November 6, 2006


I came across this article (Condoleezza Rice's Commanding Clothes ( while on a business trip to Washington DC. It's almost a year old, but was an interesting read nonetheless. While reading it, I was struck by several things. First of all the willingness of society to acknowledge that the clothes we choose to wear makes a statement about our values and intentions. Second, that there is a difference in how men and women are perceived in their dress. Now all of this in and of its self is not startling, however when we juxtapose that with attitudes within the church - that try to deny this and say our clothing is driven by culture and not anything internal, I find it terrible curious. Why do we try to deny what the world understands to be true, and what, I believe Biblically to be true as well. God addresses modesty not because our outward appearance is of utmost importance, but because it is a reflection of that which is within us.

Our clothing does indeed make a statement about our values and intentions. We make decisions everyday on what we will wear based on how we feel and what our purposes are. This makes me think of my days at Auburn University (War Eagle!). When I was going to football games and it was simply me and my pals, we wore jeans and Orange T-shirts, our hair in pony tails and wearing tennis shoes or sandals. In otherwords, we dressed for comfort; we dressed for a football game. But usually a few rows in front of me were guys dressed in suits and the girls decked out in dresses with heels. They dressed to impress; they were dressed for a date. I can already hear the guys in my life telling me they don't do this, and that's fine. Take it from me - girls do. So why do we try to pretend that there is no correlation between our clothes and our heart (attitudes, thoughts, intentions). I recognize that our motives in selecting outfits are at times subconcious, but when we boil them down do they not perhaps give us insight into our inner most thoughts?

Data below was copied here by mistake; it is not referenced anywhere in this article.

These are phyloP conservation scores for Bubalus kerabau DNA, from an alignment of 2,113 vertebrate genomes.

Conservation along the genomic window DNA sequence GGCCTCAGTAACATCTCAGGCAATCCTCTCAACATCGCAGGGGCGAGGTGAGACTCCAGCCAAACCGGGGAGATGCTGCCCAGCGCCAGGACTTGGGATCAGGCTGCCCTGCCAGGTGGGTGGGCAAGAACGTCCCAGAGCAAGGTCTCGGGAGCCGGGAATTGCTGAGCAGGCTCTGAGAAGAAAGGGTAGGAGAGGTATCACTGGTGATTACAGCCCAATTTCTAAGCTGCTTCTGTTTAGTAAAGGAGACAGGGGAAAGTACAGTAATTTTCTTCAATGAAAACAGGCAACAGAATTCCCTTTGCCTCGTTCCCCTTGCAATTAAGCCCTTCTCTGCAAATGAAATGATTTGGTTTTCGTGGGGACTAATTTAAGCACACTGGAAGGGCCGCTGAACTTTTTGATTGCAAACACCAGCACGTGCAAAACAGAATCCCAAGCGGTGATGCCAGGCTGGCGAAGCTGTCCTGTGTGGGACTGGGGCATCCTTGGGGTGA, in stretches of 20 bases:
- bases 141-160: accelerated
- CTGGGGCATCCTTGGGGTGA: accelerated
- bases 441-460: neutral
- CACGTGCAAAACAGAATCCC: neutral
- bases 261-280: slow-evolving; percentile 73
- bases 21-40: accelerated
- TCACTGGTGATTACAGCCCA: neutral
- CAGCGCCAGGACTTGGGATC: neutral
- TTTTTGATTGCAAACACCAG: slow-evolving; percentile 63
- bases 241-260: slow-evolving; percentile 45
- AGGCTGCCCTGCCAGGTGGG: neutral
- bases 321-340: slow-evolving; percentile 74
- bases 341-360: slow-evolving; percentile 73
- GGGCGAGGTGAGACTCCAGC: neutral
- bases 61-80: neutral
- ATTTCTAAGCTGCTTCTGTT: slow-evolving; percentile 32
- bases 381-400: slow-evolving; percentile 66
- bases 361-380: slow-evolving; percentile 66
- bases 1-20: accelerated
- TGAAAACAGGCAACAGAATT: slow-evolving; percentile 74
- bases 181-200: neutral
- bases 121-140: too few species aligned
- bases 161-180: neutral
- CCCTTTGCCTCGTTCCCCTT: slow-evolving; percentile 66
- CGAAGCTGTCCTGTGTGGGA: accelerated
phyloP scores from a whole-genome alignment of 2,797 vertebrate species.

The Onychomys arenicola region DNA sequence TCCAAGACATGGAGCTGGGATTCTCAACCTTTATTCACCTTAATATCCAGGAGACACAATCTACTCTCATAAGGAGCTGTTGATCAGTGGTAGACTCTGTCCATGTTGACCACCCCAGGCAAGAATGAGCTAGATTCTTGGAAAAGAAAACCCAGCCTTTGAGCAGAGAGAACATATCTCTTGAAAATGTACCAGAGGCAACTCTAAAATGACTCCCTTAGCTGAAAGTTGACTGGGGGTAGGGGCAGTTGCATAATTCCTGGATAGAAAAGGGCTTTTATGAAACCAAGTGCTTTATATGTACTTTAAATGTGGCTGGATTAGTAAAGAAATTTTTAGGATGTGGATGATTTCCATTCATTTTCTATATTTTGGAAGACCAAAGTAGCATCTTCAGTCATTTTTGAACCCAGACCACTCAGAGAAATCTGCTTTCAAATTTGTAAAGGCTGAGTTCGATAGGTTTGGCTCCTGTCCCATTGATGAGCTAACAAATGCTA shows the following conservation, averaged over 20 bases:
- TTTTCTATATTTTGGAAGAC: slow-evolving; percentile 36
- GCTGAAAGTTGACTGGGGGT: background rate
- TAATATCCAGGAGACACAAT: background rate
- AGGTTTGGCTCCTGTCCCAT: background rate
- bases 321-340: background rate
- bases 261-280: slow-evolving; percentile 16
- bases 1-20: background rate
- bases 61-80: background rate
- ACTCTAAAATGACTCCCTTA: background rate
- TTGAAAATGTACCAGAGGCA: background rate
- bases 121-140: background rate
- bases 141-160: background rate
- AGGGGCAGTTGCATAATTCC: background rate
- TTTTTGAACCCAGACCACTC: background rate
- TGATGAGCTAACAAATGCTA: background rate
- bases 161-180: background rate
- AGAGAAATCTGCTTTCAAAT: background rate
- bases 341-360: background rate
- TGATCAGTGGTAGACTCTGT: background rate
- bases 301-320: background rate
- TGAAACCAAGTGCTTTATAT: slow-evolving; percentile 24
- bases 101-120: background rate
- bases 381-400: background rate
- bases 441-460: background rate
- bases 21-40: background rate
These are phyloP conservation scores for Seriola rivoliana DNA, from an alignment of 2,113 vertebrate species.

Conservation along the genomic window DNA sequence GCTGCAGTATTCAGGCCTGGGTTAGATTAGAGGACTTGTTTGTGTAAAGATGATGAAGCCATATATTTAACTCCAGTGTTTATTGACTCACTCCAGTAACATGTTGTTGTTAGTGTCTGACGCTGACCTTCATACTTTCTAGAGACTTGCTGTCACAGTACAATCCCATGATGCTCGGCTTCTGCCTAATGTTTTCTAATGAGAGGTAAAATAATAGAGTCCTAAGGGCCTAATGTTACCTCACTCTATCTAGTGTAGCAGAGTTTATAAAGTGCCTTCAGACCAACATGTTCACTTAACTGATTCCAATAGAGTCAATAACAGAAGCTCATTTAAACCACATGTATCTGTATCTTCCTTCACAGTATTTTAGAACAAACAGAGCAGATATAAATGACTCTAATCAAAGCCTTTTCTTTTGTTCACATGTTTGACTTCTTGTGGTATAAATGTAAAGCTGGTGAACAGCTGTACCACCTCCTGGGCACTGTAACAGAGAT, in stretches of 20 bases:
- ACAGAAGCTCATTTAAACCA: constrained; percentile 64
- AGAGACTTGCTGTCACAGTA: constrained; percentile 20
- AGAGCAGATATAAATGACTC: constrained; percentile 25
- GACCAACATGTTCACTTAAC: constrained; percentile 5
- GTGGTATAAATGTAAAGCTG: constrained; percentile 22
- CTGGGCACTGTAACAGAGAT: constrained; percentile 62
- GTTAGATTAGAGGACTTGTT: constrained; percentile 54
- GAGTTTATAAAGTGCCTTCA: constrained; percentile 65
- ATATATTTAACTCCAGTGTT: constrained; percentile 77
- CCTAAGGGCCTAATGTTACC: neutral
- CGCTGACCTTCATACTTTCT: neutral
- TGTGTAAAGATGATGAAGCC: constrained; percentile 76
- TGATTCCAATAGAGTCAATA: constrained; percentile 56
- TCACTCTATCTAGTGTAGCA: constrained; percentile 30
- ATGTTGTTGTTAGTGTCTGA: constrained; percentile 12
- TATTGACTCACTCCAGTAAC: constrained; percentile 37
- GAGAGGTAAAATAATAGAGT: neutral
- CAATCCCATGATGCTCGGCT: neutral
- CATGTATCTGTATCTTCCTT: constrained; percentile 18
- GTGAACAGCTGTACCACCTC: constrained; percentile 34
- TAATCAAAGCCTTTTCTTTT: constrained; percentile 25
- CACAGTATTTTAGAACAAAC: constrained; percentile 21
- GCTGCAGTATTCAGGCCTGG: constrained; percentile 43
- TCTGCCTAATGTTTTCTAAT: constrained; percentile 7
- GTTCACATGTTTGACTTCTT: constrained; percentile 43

One particular statement grabbed my attention as something to ponder and consider in my own choices of what to wear and what not to wear - that was this - "When the designer Yves Saint Laurent first encouraged women to wear trousers more than 30 years ago, his reasons were not simply because pants are comfortable or practical. He knew that the sight of a woman draped in the accouterments of a man is sexually provacative. A woman was embracing something forbidden."

A friend, Valerie, was recently telling me about a book (I don't remember the name of it) that discussed how being "marked" affects us. When you look at a group of men at say a business meeting all of them are wearing formal business suits - maybe varying shades of gray, black and blue, with various colors of button-down shirts and ties, they still look relatively the same. Throw in a gentleman in khakis and a polo shirt and all of a sudden he becomes "marked". There is a difference, we notice him more. This becomes an almost instant bias (whether for or against may depend upon the situation although the tendency is against). Why? Because that person stands out from everyone else in the crowd. That person is identified by their difference and the stereotypes that go along with those differences. This is something that is incredible hard to overcome.

With women, we are all "marked". If you lined up 5 women in the EXACT same outfit, each of them would be marked in some way. Either by hair color, height, build, shape, or posture. The funny thing is we "mark" each other as often (perhaps more often) than men "mark" us. So again, why do we try to pretend this doesn't happen? I think it is because we often don't want to think about the ramifications of our clothing choices as believers - especially if that is going to make us have to change something.

If nothing else this is one more reason that I, as a woman, but even more importantly as a believer in Jesus Christ, need to consider each outfit I put on (and buy) and what it says about me to the world.

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